Cowie, H. & Jennifer, D. (Co-ordinating team, UK), Chankova, D. & Poshtova, T. (Bulgaria), Deklerck, J. & Deboutte, G. (Belgium), Ertesvåg, S. K. & Samuelsen, A. S. (Norway), O'Moore, M. & Minton, S. J. (Ireland) and Ortega, R. & Sanchez, V. (Spain) © (2006)
The two Units in this Module raise awareness of some of the key issues regarding school violence, an understanding of which forms the basis of the VISTA training approach.
Definitions of school violence are problematic with no consensus reached, as violence is socially constructed from a range of viewpoints with meaning varying according to the individuals, culture and environment concerned. This means that finding a definition of school violence requires an awareness of perspectives from a range of disciplines, including psychology, sociology, criminology, education, political science and social policy. This multiplicity of viewpoints also includes the notion that children do not share an adult conceptual understanding of bullying and violence, therefore, basing educational practices and policies for children solely on adult definitions of violence is counter-productive; we need to complement adult perspectives with those of young people.
In Unit A1, we offer the opportunity to reflect critically on a multiplicity of definitions of violence that take into account individual factors, interpersonal relationships and the social context of the school and its community; and that include both adult and child definitions of the phenomenon. In this Unit participants will be able to construct a definition of school violence that takes into account the different types of violent behaviour within their school setting. We also consider the particular contexts in which violence may flourish and those where it is prevented or reduced. We take account of the idea that in order to understand the complex phenomenon of school violence, a thorough understanding of the economic, cultural, school and family factors that contribute to the problem is necessary. This Unit makes appropriate links with current debates and dialogues on emotional literacy, resilience, moral panics, young people and crime, school exclusions, disruptive behaviour and gangs.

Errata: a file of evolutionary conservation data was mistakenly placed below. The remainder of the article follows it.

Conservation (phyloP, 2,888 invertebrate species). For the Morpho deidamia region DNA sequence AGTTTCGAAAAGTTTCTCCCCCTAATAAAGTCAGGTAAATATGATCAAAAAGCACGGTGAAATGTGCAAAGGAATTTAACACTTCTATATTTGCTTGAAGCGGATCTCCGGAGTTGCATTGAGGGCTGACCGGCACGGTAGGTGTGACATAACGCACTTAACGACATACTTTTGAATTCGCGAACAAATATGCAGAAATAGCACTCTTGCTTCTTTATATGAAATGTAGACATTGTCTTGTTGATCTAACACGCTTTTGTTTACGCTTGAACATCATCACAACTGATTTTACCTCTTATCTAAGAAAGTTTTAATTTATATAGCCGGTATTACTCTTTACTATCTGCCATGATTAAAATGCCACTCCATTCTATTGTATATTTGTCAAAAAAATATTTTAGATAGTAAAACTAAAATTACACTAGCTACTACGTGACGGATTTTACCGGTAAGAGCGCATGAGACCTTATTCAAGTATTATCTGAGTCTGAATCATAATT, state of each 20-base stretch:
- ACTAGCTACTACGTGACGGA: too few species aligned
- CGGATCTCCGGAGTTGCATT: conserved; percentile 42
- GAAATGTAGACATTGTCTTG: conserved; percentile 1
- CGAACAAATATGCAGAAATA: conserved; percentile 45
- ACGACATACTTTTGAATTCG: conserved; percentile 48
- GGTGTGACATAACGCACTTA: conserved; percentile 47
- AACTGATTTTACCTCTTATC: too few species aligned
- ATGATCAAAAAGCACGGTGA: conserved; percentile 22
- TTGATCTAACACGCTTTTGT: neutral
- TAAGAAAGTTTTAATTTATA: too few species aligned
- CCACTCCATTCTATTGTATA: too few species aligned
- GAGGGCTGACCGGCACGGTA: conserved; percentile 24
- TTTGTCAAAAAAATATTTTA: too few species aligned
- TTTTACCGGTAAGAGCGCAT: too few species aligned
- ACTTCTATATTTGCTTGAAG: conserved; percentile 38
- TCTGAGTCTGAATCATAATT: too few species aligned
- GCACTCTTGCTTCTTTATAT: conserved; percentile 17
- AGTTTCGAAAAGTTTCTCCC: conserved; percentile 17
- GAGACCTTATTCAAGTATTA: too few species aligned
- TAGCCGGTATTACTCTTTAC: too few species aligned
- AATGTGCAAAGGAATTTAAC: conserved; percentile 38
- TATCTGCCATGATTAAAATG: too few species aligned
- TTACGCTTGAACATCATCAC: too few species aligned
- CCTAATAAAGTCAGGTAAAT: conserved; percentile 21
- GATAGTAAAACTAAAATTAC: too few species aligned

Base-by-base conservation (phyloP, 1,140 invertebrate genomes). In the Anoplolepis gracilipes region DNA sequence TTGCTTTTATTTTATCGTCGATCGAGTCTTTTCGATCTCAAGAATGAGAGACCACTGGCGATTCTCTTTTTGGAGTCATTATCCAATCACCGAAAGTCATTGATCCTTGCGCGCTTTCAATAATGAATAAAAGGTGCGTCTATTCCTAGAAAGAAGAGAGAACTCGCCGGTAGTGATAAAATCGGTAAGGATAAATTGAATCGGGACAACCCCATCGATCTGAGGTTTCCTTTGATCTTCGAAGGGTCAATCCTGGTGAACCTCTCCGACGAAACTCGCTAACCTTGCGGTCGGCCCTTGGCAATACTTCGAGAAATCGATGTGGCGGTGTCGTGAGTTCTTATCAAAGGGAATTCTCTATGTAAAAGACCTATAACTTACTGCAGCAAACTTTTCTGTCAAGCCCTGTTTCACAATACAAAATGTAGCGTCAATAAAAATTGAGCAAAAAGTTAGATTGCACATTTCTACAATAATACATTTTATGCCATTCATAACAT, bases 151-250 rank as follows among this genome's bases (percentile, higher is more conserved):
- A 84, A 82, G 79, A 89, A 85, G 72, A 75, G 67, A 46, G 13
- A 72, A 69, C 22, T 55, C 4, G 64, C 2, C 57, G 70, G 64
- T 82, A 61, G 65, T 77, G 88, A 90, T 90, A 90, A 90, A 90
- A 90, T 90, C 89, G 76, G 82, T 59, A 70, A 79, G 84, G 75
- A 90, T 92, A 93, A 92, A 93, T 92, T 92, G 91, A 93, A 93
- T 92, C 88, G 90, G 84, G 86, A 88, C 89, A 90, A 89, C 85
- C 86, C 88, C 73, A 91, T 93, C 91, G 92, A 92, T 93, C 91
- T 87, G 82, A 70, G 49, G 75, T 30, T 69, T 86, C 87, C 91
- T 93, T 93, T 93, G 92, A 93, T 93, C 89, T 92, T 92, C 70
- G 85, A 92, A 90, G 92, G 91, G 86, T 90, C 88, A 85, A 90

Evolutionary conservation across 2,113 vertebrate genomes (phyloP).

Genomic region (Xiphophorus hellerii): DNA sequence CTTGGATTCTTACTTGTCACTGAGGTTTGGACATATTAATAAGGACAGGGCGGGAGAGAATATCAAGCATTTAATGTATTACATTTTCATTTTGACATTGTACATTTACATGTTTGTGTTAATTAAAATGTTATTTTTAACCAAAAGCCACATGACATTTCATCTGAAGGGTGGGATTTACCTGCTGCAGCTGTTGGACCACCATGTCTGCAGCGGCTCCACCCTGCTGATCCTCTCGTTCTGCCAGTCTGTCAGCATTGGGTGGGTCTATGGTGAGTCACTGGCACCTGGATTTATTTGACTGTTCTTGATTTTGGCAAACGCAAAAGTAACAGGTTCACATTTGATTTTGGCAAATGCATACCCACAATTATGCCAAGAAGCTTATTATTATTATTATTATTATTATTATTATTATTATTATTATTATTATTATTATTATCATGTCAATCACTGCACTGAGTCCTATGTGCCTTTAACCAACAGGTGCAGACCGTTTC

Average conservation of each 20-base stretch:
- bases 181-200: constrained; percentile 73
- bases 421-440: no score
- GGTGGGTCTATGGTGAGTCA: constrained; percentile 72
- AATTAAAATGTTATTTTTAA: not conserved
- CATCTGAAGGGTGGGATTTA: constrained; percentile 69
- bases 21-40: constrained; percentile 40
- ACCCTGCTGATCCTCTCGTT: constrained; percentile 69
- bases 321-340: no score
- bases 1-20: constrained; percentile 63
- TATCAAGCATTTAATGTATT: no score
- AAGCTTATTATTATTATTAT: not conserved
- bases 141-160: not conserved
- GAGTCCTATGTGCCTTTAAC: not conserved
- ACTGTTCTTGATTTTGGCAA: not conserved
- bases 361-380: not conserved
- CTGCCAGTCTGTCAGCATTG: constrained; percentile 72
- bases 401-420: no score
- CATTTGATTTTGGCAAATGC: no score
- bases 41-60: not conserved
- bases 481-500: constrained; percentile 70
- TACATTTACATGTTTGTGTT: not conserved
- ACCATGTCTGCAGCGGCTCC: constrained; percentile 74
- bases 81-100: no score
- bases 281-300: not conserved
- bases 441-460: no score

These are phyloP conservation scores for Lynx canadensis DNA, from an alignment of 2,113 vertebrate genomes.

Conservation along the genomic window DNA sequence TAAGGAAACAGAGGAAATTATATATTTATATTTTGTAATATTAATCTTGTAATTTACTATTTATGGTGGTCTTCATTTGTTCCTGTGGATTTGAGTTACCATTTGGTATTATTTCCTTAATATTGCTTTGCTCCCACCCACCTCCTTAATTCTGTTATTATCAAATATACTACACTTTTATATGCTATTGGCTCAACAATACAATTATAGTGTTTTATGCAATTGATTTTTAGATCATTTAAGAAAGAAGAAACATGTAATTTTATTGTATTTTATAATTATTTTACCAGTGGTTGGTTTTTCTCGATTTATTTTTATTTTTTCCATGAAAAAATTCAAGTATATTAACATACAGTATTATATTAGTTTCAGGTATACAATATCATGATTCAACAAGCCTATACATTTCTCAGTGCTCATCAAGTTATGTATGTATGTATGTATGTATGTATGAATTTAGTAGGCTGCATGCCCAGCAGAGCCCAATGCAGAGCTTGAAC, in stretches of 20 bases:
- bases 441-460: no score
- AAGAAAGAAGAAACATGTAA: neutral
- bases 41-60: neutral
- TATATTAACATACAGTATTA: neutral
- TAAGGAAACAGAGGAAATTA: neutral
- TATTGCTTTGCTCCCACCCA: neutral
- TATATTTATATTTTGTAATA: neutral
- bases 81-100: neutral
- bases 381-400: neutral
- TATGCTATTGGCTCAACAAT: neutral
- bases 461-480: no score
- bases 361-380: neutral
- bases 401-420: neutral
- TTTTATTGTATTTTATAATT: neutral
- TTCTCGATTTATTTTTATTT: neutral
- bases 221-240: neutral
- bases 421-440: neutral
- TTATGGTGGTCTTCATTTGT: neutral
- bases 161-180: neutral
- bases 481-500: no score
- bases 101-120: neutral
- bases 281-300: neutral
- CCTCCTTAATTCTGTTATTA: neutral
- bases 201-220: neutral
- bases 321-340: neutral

There is a widespread popular view, fuelled by the media and by governments, and not necessarily supported by empirical evidence, that violence in schools has increased. This sense of 'moral panic' is a counter-productive form of social control that does not address the underlying causes of the problem. Our view is that there is a need to disseminate the available information on violence including, for example, incidence and causes. In Unit A2, we take account of high-quality research findings on the nature and origins of school violence and the impact of best practice, innovative interventions and whole-school policies on reducing or preventing it. This Unit offers participants the opportunity to increase their knowledge and understanding of the concept of school bullying and violence; to identify violent behaviour and differentiate it from less serious behaviour; to increase their understanding of the characteristics of perpetrators and victims; and to familiarise themselves with the role of new technology in preventing school violence.